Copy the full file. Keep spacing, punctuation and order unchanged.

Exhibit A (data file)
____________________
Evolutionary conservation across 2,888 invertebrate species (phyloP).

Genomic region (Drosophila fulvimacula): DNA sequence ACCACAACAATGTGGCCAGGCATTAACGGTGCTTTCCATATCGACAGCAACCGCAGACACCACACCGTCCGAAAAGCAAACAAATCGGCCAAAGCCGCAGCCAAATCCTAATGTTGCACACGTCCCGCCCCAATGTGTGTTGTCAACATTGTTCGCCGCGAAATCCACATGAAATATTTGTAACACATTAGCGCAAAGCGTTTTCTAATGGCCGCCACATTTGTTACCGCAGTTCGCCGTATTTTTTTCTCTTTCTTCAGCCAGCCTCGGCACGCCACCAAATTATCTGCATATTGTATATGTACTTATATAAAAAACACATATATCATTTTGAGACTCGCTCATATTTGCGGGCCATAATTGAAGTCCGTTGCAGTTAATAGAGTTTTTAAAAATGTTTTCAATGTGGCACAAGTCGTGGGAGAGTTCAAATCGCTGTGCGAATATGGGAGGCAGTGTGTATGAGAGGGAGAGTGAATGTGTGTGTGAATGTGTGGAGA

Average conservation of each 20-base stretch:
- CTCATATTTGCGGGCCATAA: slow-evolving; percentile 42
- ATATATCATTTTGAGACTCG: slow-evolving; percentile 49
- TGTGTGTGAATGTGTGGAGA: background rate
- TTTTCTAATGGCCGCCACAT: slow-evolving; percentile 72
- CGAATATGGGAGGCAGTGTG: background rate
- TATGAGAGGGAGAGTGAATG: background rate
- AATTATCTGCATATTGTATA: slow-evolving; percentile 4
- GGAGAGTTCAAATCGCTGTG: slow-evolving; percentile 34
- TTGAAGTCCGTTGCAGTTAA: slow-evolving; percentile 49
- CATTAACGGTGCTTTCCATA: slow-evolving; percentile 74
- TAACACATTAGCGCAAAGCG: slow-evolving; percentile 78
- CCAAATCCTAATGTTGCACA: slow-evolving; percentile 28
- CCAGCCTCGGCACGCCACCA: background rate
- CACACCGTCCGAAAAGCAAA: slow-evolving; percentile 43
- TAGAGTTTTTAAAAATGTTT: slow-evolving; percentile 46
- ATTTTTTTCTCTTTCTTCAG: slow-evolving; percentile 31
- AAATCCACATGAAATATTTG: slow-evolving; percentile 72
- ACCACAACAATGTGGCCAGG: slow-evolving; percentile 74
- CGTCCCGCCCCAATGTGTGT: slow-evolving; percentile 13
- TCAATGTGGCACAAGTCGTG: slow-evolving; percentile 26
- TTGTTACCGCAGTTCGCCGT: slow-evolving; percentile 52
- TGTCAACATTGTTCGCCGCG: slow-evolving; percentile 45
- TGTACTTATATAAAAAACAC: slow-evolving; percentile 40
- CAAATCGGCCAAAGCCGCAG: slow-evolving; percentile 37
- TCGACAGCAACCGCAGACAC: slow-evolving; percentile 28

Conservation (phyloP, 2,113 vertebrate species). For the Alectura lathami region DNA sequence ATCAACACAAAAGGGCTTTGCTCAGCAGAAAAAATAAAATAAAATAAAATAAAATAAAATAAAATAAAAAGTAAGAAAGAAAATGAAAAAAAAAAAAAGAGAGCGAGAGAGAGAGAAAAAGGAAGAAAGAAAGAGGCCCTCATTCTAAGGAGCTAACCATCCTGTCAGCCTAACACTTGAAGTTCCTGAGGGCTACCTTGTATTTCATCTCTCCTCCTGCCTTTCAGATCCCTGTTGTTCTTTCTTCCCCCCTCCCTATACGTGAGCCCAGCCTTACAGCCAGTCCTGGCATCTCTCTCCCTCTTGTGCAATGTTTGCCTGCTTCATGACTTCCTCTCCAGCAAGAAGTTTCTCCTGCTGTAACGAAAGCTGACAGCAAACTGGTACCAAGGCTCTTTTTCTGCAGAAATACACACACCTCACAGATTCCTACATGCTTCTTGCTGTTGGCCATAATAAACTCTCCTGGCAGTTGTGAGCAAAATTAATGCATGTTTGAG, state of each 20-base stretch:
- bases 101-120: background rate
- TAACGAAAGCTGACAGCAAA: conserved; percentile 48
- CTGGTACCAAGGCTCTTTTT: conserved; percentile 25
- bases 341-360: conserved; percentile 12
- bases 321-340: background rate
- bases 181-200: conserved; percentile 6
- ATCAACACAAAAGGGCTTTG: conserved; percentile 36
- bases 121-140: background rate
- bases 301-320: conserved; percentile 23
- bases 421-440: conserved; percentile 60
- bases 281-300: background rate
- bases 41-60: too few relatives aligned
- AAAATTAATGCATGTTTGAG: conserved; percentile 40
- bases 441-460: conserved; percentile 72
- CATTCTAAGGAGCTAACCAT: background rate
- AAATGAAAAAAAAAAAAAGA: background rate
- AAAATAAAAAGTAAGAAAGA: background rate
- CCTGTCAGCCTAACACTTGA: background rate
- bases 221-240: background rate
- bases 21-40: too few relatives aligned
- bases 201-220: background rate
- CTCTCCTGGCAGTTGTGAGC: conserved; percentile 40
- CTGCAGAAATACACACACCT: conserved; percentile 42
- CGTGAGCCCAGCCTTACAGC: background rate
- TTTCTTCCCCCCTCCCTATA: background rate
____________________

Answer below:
Evolutionary conservation across 2,888 invertebrate species (phyloP).

Genomic region (Drosophila fulvimacula): DNA sequence ACCACAACAATGTGGCCAGGCATTAACGGTGCTTTCCATATCGACAGCAACCGCAGACACCACACCGTCCGAAAAGCAAACAAATCGGCCAAAGCCGCAGCCAAATCCTAATGTTGCACACGTCCCGCCCCAATGTGTGTTGTCAACATTGTTCGCCGCGAAATCCACATGAAATATTTGTAACACATTAGCGCAAAGCGTTTTCTAATGGCCGCCACATTTGTTACCGCAGTTCGCCGTATTTTTTTCTCTTTCTTCAGCCAGCCTCGGCACGCCACCAAATTATCTGCATATTGTATATGTACTTATATAAAAAACACATATATCATTTTGAGACTCGCTCATATTTGCGGGCCATAATTGAAGTCCGTTGCAGTTAATAGAGTTTTTAAAAATGTTTTCAATGTGGCACAAGTCGTGGGAGAGTTCAAATCGCTGTGCGAATATGGGAGGCAGTGTGTATGAGAGGGAGAGTGAATGTGTGTGTGAATGTGTGGAGA

Average conservation of each 20-base stretch:
- CTCATATTTGCGGGCCATAA: slow-evolving; percentile 42
- ATATATCATTTTGAGACTCG: slow-evolving; percentile 49
- TGTGTGTGAATGTGTGGAGA: background rate
- TTTTCTAATGGCCGCCACAT: slow-evolving; percentile 72
- CGAATATGGGAGGCAGTGTG: background rate
- TATGAGAGGGAGAGTGAATG: background rate
- AATTATCTGCATATTGTATA: slow-evolving; percentile 4
- GGAGAGTTCAAATCGCTGTG: slow-evolving; percentile 34
- TTGAAGTCCGTTGCAGTTAA: slow-evolving; percentile 49
- CATTAACGGTGCTTTCCATA: slow-evolving; percentile 74
- TAACACATTAGCGCAAAGCG: slow-evolving; percentile 78
- CCAAATCCTAATGTTGCACA: slow-evolving; percentile 28
- CCAGCCTCGGCACGCCACCA: background rate
- CACACCGTCCGAAAAGCAAA: slow-evolving; percentile 43
- TAGAGTTTTTAAAAATGTTT: slow-evolving; percentile 46
- ATTTTTTTCTCTTTCTTCAG: slow-evolving; percentile 31
- AAATCCACATGAAATATTTG: slow-evolving; percentile 72
- ACCACAACAATGTGGCCAGG: slow-evolving; percentile 74
- CGTCCCGCCCCAATGTGTGT: slow-evolving; percentile 13
- TCAATGTGGCACAAGTCGTG: slow-evolving; percentile 26
- TTGTTACCGCAGTTCGCCGT: slow-evolving; percentile 52
- TGTCAACATTGTTCGCCGCG: slow-evolving; percentile 45
- TGTACTTATATAAAAAACAC: slow-evolving; percentile 40
- CAAATCGGCCAAAGCCGCAG: slow-evolving; percentile 37
- TCGACAGCAACCGCAGACAC: slow-evolving; percentile 28

Conservation (phyloP, 2,113 vertebrate species). For the Alectura lathami region DNA sequence ATCAACACAAAAGGGCTTTGCTCAGCAGAAAAAATAAAATAAAATAAAATAAAATAAAATAAAATAAAAAGTAAGAAAGAAAATGAAAAAAAAAAAAAGAGAGCGAGAGAGAGAGAAAAAGGAAGAAAGAAAGAGGCCCTCATTCTAAGGAGCTAACCATCCTGTCAGCCTAACACTTGAAGTTCCTGAGGGCTACCTTGTATTTCATCTCTCCTCCTGCCTTTCAGATCCCTGTTGTTCTTTCTTCCCCCCTCCCTATACGTGAGCCCAGCCTTACAGCCAGTCCTGGCATCTCTCTCCCTCTTGTGCAATGTTTGCCTGCTTCATGACTTCCTCTCCAGCAAGAAGTTTCTCCTGCTGTAACGAAAGCTGACAGCAAACTGGTACCAAGGCTCTTTTTCTGCAGAAATACACACACCTCACAGATTCCTACATGCTTCTTGCTGTTGGCCATAATAAACTCTCCTGGCAGTTGTGAGCAAAATTAATGCATGTTTGAG, state of each 20-base stretch:
- bases 101-120: background rate
- TAACGAAAGCTGACAGCAAA: conserved; percentile 48
- CTGGTACCAAGGCTCTTTTT: conserved; percentile 25
- bases 341-360: conserved; percentile 12
- bases 321-340: background rate
- bases 181-200: conserved; percentile 6
- ATCAACACAAAAGGGCTTTG: conserved; percentile 36
- bases 121-140: background rate
- bases 301-320: conserved; percentile 23
- bases 421-440: conserved; percentile 60
- bases 281-300: background rate
- bases 41-60: too few relatives aligned
- AAAATTAATGCATGTTTGAG: conserved; percentile 40
- bases 441-460: conserved; percentile 72
- CATTCTAAGGAGCTAACCAT: background rate
- AAATGAAAAAAAAAAAAAGA: background rate
- AAAATAAAAAGTAAGAAAGA: background rate
- CCTGTCAGCCTAACACTTGA: background rate
- bases 221-240: background rate
- bases 21-40: too few relatives aligned
- bases 201-220: background rate
- CTCTCCTGGCAGTTGTGAGC: conserved; percentile 40
- CTGCAGAAATACACACACCT: conserved; percentile 42
- CGTGAGCCCAGCCTTACAGC: background rate
- TTTCTTCCCCCCTCCCTATA: background rate